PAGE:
Building Permits Crawl to Near Stop

Housing permits continue to spiral in the wrong direction for builders, real estate agents and those impacted by the construction industry.On its current pace, Cape Coral will issue fewer new single family home permits this month than it did during a record November, when only 12 were issued. Through Wednesday, only 5 permits have been issued for new single family homes. Unincorporated Lee County, Bonita Springs and Fort Myers Beach also are not experiencing any kind of a holiday boost. Only 32 permits had been issued as of 4 p.m. Wednesday. In November, 60 were issued, compared to 357 in November 2006.December is traditionally a slow building month, said Cape Coral spokesperson Connie Barron said.

But the declines, even for a slow time, are significant when compared to past Decembers. In December 2006, 90 permits were issued in the Cape, while 403 were issued in December 2005. The record is 858 for March 2005.“We keep thinking it can’t get any lower, and every month it gets lower,” Barron said. “We just have to cross our fingers and know we have to get through this. It is just uncomfortable in the waiting room.”

From Jan. 1 to Wednesday, Cape Coral had issued 756 this year. Lee County has issued 2,395 in that same time.The continued decline continues to surprise those in the industry.“I have never seen things get this low,” said Sal La Spia, owner of European Construction of Southwest Florida.La Spia has been in business in Cape Coral for six years, he said, through the most recent boom and bust. After building reached a zenith in 2004 and 2005, La Spia said he expected it to slow eventually, but he never expected this.“Property went up faster here than anywhere else, and then it went down faster,” he said.District 3 Councilman Bill Deile said the numbers were distressing.“That’s virtually down to zero,” he said.Deile figured the bust was coming in part because so many people in recent years have moved into homes they could not afford.La Spia agreed, citing high foreclosure numbers and a large inventory of unoccupied homes on the market today.

In the past year, actions have been filed on a more than 11,700 Lee County foreclosures.Russell Weyer, a senior associate at Fishkind and Associates based out of Naples, said Cape Coral is suffering from an excess inventory, and doesn’t expect that probably to disappear overnight.“It won’t get absorbed overnight,” Weyer said. “I would say there is about three years of inventory to work through.”He said Cape Coral, along with Lehigh Acres, are suffering the most with the current housing slump in Southwest Florida.La Spia placed blame on banks and lenders giving out loans to unqualified buyers.“Banks were giving money to everybody who had a body and name, even if they didn’t have solid credit,” he said.Both Deile and La Spia also figured real estate prospectors who were making heavy profits flipping homes a few years ago contributed to the market becoming over-valued today. Weyer also said a number of builders who bought massive amounts of land tried to become developers on the fly, but soon realized they were not prepared for the market fluctuation.“You can’t change your business model overnight,” Weyer said.La Spia said problems in northern states are also hurting the local market. “In Michigan, things are much worse than they are here,” he said.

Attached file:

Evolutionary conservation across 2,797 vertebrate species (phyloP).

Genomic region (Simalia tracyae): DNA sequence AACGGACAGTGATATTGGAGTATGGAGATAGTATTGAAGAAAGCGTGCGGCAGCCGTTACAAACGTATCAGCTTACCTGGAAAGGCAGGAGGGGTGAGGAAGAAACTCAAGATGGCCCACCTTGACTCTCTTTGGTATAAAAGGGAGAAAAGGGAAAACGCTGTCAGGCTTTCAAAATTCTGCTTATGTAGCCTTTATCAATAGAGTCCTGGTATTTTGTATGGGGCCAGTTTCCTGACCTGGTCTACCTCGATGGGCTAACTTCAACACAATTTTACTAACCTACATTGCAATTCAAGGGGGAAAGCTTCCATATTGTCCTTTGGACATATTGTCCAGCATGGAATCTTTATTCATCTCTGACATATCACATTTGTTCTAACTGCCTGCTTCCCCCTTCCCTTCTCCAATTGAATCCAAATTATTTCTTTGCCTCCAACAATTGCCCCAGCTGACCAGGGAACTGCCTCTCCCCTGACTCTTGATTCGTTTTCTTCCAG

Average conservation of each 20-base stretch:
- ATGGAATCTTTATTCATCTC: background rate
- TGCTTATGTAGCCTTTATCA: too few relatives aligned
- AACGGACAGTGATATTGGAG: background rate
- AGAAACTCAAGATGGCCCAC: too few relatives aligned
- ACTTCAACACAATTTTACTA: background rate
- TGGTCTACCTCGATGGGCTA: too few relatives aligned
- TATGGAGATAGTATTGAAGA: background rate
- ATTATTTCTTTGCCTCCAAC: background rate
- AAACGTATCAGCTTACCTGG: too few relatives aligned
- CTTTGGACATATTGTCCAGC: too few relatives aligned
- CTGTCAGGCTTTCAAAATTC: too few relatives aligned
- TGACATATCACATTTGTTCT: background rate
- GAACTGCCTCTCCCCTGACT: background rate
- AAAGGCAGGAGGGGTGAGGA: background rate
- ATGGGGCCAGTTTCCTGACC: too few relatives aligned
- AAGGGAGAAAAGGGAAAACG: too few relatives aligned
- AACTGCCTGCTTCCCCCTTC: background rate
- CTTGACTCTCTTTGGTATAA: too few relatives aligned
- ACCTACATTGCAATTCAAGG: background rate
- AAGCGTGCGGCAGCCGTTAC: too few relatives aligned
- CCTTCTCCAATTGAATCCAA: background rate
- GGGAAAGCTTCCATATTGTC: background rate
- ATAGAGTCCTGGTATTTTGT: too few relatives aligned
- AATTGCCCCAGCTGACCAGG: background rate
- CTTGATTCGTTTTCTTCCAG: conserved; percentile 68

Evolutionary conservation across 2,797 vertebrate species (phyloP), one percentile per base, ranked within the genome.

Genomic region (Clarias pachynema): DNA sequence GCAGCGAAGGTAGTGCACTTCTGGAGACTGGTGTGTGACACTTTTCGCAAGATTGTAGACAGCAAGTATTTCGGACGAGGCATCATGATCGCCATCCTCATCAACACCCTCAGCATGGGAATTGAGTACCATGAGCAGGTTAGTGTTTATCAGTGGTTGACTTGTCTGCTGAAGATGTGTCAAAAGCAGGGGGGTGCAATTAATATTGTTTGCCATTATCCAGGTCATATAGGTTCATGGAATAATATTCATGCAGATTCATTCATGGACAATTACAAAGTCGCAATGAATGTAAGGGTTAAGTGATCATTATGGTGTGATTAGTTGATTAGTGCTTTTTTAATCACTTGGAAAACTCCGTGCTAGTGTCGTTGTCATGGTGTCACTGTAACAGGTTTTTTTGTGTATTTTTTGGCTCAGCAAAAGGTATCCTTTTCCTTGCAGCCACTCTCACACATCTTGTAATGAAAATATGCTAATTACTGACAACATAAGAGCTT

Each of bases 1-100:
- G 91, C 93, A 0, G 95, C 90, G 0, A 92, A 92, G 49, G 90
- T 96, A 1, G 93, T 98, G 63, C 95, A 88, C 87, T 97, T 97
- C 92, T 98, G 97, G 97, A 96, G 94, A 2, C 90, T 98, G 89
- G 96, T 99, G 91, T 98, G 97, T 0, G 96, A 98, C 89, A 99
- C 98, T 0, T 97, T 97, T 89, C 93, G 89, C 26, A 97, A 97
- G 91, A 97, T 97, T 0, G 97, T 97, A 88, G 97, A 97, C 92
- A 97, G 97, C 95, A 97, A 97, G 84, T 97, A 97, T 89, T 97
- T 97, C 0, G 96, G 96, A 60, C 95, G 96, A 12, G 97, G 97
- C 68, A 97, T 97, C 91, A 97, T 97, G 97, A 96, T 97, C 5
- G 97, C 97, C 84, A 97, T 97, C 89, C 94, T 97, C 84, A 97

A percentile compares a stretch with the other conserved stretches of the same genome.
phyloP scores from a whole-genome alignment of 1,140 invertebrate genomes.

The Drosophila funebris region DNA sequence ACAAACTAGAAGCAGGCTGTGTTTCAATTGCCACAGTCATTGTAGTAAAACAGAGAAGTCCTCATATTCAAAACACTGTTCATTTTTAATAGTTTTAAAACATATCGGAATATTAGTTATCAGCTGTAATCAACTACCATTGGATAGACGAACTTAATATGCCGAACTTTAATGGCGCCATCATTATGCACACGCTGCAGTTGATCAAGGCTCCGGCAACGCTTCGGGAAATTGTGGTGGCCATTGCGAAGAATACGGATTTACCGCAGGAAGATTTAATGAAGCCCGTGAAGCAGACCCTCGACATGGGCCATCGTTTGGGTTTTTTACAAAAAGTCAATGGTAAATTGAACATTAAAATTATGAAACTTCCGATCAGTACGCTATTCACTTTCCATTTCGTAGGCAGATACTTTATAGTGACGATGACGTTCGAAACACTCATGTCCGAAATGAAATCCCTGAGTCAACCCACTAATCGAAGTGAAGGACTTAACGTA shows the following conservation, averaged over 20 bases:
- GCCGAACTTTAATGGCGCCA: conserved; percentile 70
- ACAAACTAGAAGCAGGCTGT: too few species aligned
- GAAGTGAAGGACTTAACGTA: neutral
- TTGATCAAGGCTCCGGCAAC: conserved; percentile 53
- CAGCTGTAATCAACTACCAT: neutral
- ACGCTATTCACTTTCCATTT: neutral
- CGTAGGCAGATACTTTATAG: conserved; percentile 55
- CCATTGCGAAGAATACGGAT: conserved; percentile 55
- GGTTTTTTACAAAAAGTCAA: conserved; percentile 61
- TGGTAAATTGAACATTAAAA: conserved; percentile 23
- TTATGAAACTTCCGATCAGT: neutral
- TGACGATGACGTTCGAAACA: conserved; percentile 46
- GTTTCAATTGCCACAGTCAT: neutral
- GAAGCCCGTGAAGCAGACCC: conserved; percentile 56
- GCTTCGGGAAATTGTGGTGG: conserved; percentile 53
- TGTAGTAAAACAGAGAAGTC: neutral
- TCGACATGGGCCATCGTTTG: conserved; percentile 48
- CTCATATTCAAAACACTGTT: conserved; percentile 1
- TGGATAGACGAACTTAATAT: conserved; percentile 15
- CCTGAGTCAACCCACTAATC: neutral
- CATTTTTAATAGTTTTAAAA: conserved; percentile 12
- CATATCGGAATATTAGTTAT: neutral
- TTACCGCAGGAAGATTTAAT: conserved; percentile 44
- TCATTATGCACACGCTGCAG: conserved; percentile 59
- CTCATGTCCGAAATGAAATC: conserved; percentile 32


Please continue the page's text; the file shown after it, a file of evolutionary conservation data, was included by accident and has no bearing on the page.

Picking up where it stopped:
Since so many home buyers in Southwest Florida have traditionally come from northern states, a recession in Michigan or Ohio has a direct effect on home sales here, economists say.La Spia hopes things will improve in the next year.“It really depends on the economy up north,” he said. “This is not just happening in Florida. It’s everywhere.”

Weyer’s three-year prediction is more pessimistic, but he said smart investors can weather the slump.“Now is not the time to put your house on the market unless you are in for a desperate sale,” Weyer said.“If you are a builder, you’re going to have to wait this one out. In the unbridles exuberance of a few years ago, people were adding so many people and couldn’t build lots fast enough. They are trimming their staffs now. They have to pare back.“The ones who didn’t try and ramp up everything, and just tried to service what they had are the ones they are doing much better in the long run.” Courtesy Fort Myers News Press.